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Difficult Problems, Simple Answers

A lid cutoff switch can be factory-installed on most kilns and is easy to adjust.


Difficult Problems, Simple Answers

Recent Q&As: Dark spot in an element groove; reasons elements fail; no crimping tool needed to change elements; reason for fumes during first firing of a ceramic fiber kiln.


Sometimes mysterious problems have simple answers. When the digital temperature display is blank, make sure the kiln is plugged in. When an element stops firing, don’t replace it until you have checked for a disconnected wire. Dave Coggins offers two examples of problems that have simple answers, one easy and one difficult. (The lid safety switch he discusses is required in certain parts of the world and can be factory-installed on most kilns.)

Dave is a retired kiln technician in Queensland, Australia.


By Dave Coggins

I occasionally miss working on kilns. There was always a challenge to solve some of the more way-out problems. I rarely found one I couldn't solve, albeit after a few sleepless nights.

I think my favourite difficult kiln problem with a simple answer was where the kiln would cut out half way through firing for no apparent reason. Everything checked OK--no bad connections, plenty of power to the elements, controller and thermocouple OK. It drove customers crazy.

The solution was in the door or lid safety switch adjustment. It was fine when the kiln was cold, but as the door or lid heated and expanded, the movement would open the safety switch and cut the kiln off. A simple adjustment would fix the problem every time.

A problem which I found most difficult to explain to customers happened when they moved their kiln from one location to another, and the kiln wouldn't reach temperature any more. They would say, "But it worked fine at my last place. Why won't it work now?" I would try to explain that their elements might be a bit tired, and there wasn't as much power available at their new location, etc., etc., only to hear, "But it worked fine at my last place. Why won't it work now?" This problem was difficult to solve, because it usually involved electricians and power supply authorities. I had a few cases where the customer just couldn't use the kiln until the supply authority installed a new power transformer in their street. Sometimes that took months.


Q. An element burned out and left a dark area in the element groove. What is that dark area?

A. The dark area is contamination that caused the element to fail. Before installing a new element, always dig out the discolored spots in an element groove. Use a screwdriver and dental mirror. If you can't get a screwdriver into the groove, use a curved dental tool. Before installing the new elements, vacuum the grooves.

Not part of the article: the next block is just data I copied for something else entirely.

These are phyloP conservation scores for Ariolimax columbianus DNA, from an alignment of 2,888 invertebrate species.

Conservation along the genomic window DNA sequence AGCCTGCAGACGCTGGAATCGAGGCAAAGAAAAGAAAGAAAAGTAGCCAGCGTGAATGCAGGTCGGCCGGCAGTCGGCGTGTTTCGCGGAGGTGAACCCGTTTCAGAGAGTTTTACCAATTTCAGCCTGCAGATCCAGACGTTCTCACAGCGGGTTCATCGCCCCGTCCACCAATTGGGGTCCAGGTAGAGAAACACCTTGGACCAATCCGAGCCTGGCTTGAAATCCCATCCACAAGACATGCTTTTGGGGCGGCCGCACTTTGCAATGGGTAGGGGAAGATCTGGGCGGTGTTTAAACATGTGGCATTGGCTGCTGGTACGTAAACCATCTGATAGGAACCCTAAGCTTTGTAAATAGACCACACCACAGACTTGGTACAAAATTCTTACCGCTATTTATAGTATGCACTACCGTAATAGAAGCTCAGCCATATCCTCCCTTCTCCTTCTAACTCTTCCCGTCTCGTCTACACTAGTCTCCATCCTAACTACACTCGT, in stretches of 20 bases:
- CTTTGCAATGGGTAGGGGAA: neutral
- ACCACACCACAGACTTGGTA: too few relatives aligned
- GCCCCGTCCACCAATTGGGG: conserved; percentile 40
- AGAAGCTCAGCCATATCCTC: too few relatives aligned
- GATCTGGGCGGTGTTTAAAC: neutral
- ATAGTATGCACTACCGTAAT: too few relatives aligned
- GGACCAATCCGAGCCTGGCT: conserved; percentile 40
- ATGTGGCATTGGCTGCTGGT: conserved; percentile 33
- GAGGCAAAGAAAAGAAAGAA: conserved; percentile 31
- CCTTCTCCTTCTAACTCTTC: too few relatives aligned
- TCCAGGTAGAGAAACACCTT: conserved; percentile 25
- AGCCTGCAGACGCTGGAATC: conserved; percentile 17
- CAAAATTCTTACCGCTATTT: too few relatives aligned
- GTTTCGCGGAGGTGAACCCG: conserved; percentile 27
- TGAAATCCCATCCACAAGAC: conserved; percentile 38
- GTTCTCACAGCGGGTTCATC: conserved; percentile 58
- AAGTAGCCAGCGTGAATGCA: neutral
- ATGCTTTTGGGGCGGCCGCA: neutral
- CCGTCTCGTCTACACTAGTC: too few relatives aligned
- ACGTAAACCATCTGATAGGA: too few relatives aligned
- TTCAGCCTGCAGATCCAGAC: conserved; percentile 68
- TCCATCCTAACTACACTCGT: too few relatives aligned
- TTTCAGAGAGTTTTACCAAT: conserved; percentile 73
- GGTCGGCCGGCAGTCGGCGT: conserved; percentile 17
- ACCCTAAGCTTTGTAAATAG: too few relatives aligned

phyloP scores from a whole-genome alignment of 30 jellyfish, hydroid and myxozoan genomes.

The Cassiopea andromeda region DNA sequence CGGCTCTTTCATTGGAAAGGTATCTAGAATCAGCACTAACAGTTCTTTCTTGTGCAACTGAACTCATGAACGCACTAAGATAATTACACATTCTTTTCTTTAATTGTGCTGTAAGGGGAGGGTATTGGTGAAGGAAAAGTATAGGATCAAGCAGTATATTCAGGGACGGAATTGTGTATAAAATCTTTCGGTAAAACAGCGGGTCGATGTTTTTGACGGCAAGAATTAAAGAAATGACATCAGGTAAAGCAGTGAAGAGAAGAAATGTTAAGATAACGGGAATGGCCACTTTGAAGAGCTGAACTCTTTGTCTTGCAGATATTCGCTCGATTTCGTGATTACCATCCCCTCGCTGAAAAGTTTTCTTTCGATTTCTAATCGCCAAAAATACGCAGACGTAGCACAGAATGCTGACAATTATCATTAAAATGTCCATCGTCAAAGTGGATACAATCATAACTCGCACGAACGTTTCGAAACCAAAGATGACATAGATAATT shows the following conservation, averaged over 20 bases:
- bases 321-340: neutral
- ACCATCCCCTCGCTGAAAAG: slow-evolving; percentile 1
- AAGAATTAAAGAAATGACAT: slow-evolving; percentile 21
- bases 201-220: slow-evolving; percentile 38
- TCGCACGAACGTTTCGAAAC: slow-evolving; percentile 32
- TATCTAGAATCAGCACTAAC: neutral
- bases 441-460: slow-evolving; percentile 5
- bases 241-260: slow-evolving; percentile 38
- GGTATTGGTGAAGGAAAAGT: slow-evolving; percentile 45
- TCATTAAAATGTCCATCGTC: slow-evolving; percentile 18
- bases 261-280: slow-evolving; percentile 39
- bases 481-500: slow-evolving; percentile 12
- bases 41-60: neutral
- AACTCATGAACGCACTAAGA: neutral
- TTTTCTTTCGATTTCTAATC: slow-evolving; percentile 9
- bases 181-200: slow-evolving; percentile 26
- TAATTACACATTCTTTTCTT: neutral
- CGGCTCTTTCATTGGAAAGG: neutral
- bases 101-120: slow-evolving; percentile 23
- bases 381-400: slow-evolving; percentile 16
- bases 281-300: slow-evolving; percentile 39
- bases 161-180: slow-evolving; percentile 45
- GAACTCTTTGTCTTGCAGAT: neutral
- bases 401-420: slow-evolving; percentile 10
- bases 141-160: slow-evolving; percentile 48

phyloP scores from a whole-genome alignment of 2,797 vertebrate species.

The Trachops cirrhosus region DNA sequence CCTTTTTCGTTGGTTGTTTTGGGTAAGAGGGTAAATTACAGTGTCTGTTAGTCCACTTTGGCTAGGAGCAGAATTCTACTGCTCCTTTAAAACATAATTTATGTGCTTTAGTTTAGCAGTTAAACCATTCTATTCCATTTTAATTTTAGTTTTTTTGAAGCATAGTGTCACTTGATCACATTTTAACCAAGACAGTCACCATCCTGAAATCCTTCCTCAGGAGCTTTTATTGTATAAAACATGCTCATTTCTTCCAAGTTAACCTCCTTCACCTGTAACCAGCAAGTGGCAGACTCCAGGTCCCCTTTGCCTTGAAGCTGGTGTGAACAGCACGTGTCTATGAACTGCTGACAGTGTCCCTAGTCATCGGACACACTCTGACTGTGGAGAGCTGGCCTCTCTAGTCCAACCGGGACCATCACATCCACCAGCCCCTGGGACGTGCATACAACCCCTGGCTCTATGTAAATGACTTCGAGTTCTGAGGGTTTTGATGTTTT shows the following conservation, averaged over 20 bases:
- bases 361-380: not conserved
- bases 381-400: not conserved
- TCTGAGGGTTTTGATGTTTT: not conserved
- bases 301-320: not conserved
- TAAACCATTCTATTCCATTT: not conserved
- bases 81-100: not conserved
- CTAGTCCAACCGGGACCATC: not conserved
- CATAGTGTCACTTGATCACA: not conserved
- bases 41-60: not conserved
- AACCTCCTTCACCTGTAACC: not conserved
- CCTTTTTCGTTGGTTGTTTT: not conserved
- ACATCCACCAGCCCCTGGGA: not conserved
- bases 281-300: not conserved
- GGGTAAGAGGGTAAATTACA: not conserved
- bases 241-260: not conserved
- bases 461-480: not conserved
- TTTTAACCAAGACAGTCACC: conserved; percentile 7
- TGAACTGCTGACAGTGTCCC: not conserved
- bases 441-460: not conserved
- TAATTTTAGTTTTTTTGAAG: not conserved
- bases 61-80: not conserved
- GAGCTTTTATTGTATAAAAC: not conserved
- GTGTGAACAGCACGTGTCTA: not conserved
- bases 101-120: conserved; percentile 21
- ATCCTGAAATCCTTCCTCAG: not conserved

Q. Why does an element burn out suddenly rather than wear gradually?

A. Contamination with a foreign material such as kiln wash burns out an element.

The number one reason a new element burns out is a loose element connector. So read the instruction sheet that comes with replacement elements. It includes information on tightening the connectors. The instruction sheet contains a wealth of information. Read it twice before starting to work on the kiln.

Q. Does changing an element require a crimping tool?

A. No. Paragon elements use barrel connectors. You will need only a 1/4” nut driver and locking pliers to install the element connectors. (Locking pliers come in different brands. Vise-Grip is the best known.) Hold the barrel connector with the Vise-Grip pliers, and tighten the small bolt with the 1/4” nut driver.

Paragon element connectors should be tightened to 30 - 36 inch pounds. This is about 1 1/4 turns past the point of firm resistance. Suppose the head of the screw or bolt on the element connector twists off. That's okay, as long as the threads in the connector are still holding.

By the way, locking pliers are one of the most useful hand tools you can own. I have had Craftsman locking pliers since I was 19 years old and use them often. Locking pliers allow you to grip an object with tremendous power even if you have small hands.

Q. Why did smoke come out of my ceramic fiber kiln the first time I fired it?

A. The smoke that came off the kiln during the first firing is normal. It is the binders burning out of the fiber insulation.


Today a cold mist is falling in Mesquite. Every time the office door opens, a biting gust of wind swirls in. I enjoy cold weather. When I use my fireplace at home, two of my cats sit nearby to watch the fire. That is a good time to read a novel . . . or to fire a kiln.

Thank you,

With best wishes,

Arnold Howard Paragon Industries, L.P. - Better Designed Kilns 2011 South Town East Blvd. Mesquite, TX 75149-1122 Voice: 972-288-7557 & 800-876-4328 / Fax: 972-222-0646 /

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